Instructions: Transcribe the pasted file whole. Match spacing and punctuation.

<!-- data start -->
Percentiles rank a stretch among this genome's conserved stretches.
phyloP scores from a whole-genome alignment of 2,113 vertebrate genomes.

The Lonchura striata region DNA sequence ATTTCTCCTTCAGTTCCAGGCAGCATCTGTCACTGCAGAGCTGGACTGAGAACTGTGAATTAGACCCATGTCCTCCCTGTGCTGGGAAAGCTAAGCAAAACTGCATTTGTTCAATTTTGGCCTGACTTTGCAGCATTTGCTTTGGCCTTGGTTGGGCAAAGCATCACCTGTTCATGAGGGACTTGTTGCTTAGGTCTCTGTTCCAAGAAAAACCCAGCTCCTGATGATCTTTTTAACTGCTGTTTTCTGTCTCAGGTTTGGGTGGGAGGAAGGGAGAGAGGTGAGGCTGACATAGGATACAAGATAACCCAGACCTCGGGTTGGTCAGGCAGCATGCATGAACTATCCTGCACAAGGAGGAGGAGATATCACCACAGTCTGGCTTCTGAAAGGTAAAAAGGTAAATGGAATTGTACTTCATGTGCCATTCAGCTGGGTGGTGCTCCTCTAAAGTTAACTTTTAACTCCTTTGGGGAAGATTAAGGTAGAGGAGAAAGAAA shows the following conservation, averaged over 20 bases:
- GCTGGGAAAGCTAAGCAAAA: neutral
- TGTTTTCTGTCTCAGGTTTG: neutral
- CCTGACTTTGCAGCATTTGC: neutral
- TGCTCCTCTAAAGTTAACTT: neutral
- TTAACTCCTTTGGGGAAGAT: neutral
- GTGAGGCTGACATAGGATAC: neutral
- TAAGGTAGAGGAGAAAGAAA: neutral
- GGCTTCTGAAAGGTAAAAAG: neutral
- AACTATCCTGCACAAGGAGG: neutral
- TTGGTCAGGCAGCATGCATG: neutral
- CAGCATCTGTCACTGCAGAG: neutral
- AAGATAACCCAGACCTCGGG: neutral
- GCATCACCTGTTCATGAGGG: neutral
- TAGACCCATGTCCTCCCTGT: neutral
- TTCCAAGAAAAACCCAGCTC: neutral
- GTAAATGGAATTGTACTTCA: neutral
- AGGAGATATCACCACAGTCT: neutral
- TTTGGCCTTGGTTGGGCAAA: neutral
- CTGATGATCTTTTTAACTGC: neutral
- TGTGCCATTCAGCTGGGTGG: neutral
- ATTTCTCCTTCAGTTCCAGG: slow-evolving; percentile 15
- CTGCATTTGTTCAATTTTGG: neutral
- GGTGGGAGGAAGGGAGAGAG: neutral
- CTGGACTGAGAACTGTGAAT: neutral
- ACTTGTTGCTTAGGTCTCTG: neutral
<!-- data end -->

Percentiles rank a stretch among this genome's conserved stretches.
phyloP scores from a whole-genome alignment of 2,113 vertebrate genomes.

The Lonchura striata region DNA sequence ATTTCTCCTTCAGTTCCAGGCAGCATCTGTCACTGCAGAGCTGGACTGAGAACTGTGAATTAGACCCATGTCCTCCCTGTGCTGGGAAAGCTAAGCAAAACTGCATTTGTTCAATTTTGGCCTGACTTTGCAGCATTTGCTTTGGCCTTGGTTGGGCAAAGCATCACCTGTTCATGAGGGACTTGTTGCTTAGGTCTCTGTTCCAAGAAAAACCCAGCTCCTGATGATCTTTTTAACTGCTGTTTTCTGTCTCAGGTTTGGGTGGGAGGAAGGGAGAGAGGTGAGGCTGACATAGGATACAAGATAACCCAGACCTCGGGTTGGTCAGGCAGCATGCATGAACTATCCTGCACAAGGAGGAGGAGATATCACCACAGTCTGGCTTCTGAAAGGTAAAAAGGTAAATGGAATTGTACTTCATGTGCCATTCAGCTGGGTGGTGCTCCTCTAAAGTTAACTTTTAACTCCTTTGGGGAAGATTAAGGTAGAGGAGAAAGAAA shows the following conservation, averaged over 20 bases:
- GCTGGGAAAGCTAAGCAAAA: neutral
- TGTTTTCTGTCTCAGGTTTG: neutral
- CCTGACTTTGCAGCATTTGC: neutral
- TGCTCCTCTAAAGTTAACTT: neutral
- TTAACTCCTTTGGGGAAGAT: neutral
- GTGAGGCTGACATAGGATAC: neutral
- TAAGGTAGAGGAGAAAGAAA: neutral
- GGCTTCTGAAAGGTAAAAAG: neutral
- AACTATCCTGCACAAGGAGG: neutral
- TTGGTCAGGCAGCATGCATG: neutral
- CAGCATCTGTCACTGCAGAG: neutral
- AAGATAACCCAGACCTCGGG: neutral
- GCATCACCTGTTCATGAGGG: neutral
- TAGACCCATGTCCTCCCTGT: neutral
- TTCCAAGAAAAACCCAGCTC: neutral
- GTAAATGGAATTGTACTTCA: neutral
- AGGAGATATCACCACAGTCT: neutral
- TTTGGCCTTGGTTGGGCAAA: neutral
- CTGATGATCTTTTTAACTGC: neutral
- TGTGCCATTCAGCTGGGTGG: neutral
- ATTTCTCCTTCAGTTCCAGG: slow-evolving; percentile 15
- CTGCATTTGTTCAATTTTGG: neutral
- GGTGGGAGGAAGGGAGAGAG: neutral
- CTGGACTGAGAACTGTGAAT: neutral
- ACTTGTTGCTTAGGTCTCTG: neutral